Samuel Case, FISM News
Ahead of a presidential election that could see up to half of U.S. voters cast their ballots by mail, the U.S. Postal Service is warning some states that they need to provide more time for those votes to be counted.
The Postal Service has told at least four states — Michigan, Pennsylvania, California, and Washington — there is “significant risk” voters will not have enough time to complete their ballots and return them on time under current state laws, according to correspondence seen by Reuters. The Washington Post reported that the Postal Service has warned a total of 46 of the 50 states and the District of Columbia.
The letters highlight the possibility that a meaningful number of mail votes in the Nov. 3 presidential election might go uncounted if they are returned too late.
“State and local election officials must understand and take into account our operational standards and recommended timelines,” Postal Service spokeswoman Martha Johnson said.
The Postal Service has warned some states that allowing voters to request ballots less than a week before the election does not leave enough time to print up the ballot, mail it to the voter and have it returned.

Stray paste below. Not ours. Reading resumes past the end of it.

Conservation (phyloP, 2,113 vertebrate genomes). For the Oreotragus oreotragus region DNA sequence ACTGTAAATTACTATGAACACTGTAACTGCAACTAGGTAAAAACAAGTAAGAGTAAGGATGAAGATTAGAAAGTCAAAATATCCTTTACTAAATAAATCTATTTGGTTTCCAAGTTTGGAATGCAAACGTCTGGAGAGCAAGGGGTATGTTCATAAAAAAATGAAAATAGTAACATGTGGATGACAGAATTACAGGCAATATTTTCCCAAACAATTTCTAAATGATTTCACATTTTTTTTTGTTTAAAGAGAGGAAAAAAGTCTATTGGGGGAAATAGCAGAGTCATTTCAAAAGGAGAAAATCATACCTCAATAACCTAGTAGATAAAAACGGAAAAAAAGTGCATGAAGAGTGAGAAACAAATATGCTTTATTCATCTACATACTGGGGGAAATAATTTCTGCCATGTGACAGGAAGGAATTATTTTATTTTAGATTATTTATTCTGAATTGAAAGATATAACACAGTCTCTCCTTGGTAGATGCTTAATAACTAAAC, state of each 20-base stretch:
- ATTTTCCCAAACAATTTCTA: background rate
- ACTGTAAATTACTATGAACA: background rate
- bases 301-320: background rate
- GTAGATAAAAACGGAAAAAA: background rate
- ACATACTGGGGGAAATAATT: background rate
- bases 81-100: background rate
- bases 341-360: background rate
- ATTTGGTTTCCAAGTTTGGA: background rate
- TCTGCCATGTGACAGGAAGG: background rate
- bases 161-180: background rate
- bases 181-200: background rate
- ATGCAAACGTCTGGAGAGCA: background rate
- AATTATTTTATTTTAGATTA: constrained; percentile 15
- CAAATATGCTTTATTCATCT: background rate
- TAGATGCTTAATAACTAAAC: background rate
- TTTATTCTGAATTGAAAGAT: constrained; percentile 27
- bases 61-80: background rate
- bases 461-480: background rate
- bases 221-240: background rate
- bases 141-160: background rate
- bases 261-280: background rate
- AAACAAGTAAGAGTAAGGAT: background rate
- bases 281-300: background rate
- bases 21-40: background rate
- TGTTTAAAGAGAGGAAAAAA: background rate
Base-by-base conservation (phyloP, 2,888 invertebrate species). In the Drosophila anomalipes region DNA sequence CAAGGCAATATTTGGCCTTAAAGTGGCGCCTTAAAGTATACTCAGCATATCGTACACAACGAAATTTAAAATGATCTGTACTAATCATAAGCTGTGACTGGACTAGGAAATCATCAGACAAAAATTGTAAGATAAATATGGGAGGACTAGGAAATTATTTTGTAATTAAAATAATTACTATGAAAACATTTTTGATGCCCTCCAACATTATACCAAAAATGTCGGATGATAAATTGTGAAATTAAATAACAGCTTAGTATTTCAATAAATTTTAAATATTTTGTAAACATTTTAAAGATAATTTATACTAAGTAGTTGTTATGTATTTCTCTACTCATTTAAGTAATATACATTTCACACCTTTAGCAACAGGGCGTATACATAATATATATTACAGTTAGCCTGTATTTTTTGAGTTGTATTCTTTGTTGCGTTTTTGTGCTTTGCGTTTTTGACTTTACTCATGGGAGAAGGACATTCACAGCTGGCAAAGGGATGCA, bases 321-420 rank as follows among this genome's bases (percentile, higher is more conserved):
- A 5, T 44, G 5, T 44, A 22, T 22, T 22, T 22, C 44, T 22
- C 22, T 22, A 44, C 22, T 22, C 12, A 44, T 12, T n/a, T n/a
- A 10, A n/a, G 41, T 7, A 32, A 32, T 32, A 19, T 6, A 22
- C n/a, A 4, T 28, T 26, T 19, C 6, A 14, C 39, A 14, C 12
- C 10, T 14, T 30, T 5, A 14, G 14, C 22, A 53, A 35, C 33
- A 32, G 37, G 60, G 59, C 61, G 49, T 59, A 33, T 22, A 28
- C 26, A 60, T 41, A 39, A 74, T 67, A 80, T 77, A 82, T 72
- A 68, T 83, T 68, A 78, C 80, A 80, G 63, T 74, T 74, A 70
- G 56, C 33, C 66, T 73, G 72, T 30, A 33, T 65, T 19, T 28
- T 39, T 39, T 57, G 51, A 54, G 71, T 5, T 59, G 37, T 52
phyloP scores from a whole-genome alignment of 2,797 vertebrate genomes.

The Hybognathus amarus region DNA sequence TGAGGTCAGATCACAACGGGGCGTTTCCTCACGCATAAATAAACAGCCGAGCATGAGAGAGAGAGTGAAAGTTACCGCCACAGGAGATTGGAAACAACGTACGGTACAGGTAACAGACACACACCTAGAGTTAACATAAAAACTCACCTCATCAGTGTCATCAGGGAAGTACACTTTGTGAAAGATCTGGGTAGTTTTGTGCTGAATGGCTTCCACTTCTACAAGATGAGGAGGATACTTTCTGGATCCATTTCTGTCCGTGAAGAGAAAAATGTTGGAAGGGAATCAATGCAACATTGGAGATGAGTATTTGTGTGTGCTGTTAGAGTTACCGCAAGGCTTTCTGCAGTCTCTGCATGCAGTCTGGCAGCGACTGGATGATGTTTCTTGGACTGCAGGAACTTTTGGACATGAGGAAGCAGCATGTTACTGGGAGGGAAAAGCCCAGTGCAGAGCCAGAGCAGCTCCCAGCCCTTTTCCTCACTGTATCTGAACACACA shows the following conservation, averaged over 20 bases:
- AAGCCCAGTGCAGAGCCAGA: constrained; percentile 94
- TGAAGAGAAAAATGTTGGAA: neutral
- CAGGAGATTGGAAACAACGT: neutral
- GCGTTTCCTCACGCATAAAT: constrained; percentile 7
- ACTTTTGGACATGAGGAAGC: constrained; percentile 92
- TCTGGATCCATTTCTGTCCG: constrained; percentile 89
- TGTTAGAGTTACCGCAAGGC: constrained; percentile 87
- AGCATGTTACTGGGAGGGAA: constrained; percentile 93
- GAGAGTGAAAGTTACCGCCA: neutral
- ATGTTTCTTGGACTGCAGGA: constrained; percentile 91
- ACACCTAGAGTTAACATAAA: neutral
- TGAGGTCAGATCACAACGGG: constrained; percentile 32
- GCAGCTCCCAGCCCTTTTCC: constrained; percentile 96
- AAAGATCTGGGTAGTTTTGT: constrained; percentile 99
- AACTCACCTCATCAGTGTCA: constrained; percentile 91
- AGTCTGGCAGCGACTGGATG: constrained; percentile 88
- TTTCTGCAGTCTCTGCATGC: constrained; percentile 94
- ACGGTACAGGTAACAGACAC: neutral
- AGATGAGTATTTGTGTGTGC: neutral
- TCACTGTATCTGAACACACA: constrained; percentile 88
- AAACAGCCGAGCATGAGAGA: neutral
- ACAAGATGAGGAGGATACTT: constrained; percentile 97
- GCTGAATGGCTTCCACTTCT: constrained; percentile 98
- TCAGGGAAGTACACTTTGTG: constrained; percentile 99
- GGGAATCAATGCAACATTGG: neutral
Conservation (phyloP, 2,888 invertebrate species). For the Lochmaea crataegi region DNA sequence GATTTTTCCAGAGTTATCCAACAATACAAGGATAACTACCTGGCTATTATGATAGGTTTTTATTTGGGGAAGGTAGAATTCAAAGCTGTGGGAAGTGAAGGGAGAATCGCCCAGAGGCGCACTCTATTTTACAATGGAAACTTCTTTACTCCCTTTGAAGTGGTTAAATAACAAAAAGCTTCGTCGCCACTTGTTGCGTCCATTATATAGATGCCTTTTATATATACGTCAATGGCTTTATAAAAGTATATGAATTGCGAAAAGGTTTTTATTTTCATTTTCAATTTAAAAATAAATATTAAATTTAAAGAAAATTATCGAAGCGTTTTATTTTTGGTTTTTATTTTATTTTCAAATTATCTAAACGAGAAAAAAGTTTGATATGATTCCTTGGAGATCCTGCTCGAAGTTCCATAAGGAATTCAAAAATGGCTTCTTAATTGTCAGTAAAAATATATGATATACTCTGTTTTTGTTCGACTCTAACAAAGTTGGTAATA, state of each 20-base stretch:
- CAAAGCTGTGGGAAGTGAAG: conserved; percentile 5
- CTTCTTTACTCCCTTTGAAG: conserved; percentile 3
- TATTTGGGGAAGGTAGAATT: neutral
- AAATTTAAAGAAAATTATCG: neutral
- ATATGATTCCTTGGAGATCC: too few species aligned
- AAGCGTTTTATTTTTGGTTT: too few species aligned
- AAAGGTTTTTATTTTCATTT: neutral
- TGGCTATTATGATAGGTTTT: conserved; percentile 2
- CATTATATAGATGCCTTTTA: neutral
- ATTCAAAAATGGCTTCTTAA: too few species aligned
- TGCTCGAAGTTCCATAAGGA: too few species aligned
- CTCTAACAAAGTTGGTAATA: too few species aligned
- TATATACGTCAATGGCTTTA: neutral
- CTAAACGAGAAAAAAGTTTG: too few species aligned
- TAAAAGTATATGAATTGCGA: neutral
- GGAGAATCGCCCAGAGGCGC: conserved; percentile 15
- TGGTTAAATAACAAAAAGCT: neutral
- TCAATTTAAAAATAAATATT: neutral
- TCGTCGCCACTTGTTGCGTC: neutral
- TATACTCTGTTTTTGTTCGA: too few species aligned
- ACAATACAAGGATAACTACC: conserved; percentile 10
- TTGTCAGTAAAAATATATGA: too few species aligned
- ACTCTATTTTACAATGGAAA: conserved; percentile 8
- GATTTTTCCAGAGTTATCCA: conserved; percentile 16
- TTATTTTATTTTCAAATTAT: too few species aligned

“There is a significant risk that the voter will not have sufficient time to complete and mail the completed ballot back to election officials in time for it to arrive by the state’s return deadline,” Postal Service General Counsel Thomas Marshall wrote in a July 29 letter to Michigan’s top election official seen by Reuters.
Half of the states allow voters to request an absentee ballot within seven days of an election. The Postal Service recommends that mail ballots should be completed and in the mail back to election offices by that point, according to Marshall’s letter.
In past elections, the Postal Service has given priority to all political and election mail, no matter the postage rate, according to workers and the service’s internal watchdog.
Roughly 0.25% of mail ballots were rejected in 2016 because they arrived too late, according to the U.S. Election Assistance Commission.
Problems with mail ballots have marred many primary elections this year. Voters in Georgia reported not getting requested mail ballots, while in New York a judge ordered election officials to count thousands of ballots they had rejected for missing that state’s deadline.
Sourced from Reuters American Wire, edited for brevity